In addition, WP-Sweep has a command-line interface (CLI) component as well. You can run any of the features of the plugin, on your own, from a terminal window. This is a particularly nice feature for the terminal warriors out there that find doing anything inside of the WordPress admin fussy.
Of all the plugins here, WP-Optimize is probably the most feature-packed. It handles site caching, compressing images, and database cleanup. This might be the choice for you if you want a plugin to handle multiple maintenance issues. We’re going to skip going over those extra features and just focus on the database parts.
In terms of database cleanup, WP-Optimize has a lot of useful features. It takes care of all the coming cleaning tasks you would expect, of course. It removes unnecessary data for posts, comments, pingbacks, trackbacks, and transients. The extra features make it stand out though. You can use the plugin to compact your database tables. There is support for scheduled optimizations so you can run your database maintenance automatically. The cleanup process has options to store data for a specific amount of time as a backup. Finally, you can get some database stats and reports to show how well WP-Optimize is working on your site.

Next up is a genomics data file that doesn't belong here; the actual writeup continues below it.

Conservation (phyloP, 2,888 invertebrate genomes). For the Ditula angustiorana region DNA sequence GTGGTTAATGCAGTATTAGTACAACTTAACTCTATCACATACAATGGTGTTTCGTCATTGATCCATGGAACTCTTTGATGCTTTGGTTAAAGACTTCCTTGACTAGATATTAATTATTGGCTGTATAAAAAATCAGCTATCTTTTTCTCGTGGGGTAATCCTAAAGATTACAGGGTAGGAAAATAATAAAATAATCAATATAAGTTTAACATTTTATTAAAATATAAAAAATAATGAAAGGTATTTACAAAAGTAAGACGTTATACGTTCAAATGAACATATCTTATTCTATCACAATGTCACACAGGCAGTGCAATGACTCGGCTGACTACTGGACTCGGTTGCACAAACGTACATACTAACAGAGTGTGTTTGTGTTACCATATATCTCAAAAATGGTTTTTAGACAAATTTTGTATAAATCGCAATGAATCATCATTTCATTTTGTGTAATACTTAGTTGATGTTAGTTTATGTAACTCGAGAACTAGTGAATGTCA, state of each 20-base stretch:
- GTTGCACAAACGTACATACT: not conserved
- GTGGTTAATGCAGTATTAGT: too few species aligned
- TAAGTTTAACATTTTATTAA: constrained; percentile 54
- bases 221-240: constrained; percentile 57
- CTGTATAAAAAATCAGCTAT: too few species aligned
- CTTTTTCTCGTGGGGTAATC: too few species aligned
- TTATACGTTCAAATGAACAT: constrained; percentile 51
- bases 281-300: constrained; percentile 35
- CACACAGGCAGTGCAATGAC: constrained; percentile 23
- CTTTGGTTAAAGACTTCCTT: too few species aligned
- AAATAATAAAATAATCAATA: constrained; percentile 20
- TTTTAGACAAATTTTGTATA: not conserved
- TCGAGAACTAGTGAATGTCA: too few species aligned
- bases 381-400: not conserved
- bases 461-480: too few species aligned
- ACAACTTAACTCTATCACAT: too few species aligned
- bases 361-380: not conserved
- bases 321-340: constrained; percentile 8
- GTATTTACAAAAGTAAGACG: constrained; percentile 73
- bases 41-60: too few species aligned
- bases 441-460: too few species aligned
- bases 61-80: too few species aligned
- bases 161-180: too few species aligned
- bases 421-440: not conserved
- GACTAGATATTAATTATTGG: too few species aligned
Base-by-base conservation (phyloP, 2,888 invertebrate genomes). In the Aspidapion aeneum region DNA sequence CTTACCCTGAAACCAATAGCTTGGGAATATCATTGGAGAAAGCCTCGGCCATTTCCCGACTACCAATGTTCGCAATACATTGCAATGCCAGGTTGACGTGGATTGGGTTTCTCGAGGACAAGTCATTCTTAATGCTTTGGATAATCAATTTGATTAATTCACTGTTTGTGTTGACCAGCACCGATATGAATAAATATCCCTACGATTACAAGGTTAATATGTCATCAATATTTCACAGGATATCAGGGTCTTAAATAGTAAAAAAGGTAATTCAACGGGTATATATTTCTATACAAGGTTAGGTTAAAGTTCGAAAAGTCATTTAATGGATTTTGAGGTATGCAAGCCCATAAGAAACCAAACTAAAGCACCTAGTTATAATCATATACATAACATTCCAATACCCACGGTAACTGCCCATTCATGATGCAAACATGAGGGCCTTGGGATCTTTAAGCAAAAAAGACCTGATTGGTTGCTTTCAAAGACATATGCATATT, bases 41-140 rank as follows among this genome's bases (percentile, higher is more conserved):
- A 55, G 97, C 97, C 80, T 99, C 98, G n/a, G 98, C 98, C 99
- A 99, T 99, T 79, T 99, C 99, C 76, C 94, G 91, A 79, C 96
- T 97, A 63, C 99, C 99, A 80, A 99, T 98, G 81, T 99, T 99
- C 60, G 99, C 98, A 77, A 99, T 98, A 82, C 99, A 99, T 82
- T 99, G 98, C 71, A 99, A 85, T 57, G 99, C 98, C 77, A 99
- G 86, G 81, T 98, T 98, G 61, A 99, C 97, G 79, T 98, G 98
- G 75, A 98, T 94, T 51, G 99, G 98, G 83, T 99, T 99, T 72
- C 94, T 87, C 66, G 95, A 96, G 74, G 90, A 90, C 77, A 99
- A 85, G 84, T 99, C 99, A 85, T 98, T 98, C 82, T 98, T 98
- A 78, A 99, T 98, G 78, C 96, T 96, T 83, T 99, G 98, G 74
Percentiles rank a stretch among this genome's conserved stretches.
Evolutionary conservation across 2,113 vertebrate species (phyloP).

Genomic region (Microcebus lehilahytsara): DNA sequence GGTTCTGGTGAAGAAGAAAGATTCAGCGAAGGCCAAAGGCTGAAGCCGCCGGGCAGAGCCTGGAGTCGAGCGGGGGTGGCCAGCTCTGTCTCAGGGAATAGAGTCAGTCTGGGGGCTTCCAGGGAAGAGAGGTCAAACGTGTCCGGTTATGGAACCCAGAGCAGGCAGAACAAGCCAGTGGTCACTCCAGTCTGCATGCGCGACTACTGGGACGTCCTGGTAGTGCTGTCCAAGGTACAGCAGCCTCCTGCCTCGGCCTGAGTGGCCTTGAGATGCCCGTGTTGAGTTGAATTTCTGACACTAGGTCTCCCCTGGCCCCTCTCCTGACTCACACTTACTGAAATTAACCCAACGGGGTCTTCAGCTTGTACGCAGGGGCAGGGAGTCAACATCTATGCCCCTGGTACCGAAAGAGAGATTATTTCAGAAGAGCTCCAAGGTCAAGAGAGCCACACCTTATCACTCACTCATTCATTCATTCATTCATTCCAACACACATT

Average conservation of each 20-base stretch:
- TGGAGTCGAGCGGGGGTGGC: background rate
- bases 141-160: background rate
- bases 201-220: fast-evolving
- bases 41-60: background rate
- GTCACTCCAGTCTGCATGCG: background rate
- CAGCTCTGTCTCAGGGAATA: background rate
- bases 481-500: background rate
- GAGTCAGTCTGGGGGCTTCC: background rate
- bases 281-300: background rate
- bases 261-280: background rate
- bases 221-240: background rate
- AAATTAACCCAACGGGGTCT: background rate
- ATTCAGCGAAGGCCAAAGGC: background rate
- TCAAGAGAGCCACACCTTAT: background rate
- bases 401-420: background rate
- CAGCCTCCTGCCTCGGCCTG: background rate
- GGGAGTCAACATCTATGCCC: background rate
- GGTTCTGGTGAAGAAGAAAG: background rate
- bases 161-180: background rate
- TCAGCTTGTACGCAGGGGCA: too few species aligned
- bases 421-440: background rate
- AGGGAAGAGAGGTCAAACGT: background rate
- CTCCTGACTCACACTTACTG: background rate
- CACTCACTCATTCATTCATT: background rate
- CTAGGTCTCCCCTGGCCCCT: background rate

We like WP-Optimize and recommend it if you are looking for a one-stop-shop solution for all of your WordPress maintenance needs. It might not be perfect for you if there are other plugins you prefer for caching and compression. Regardless, we suggest you give WP-Optimize a shot and see how it fits your workflow.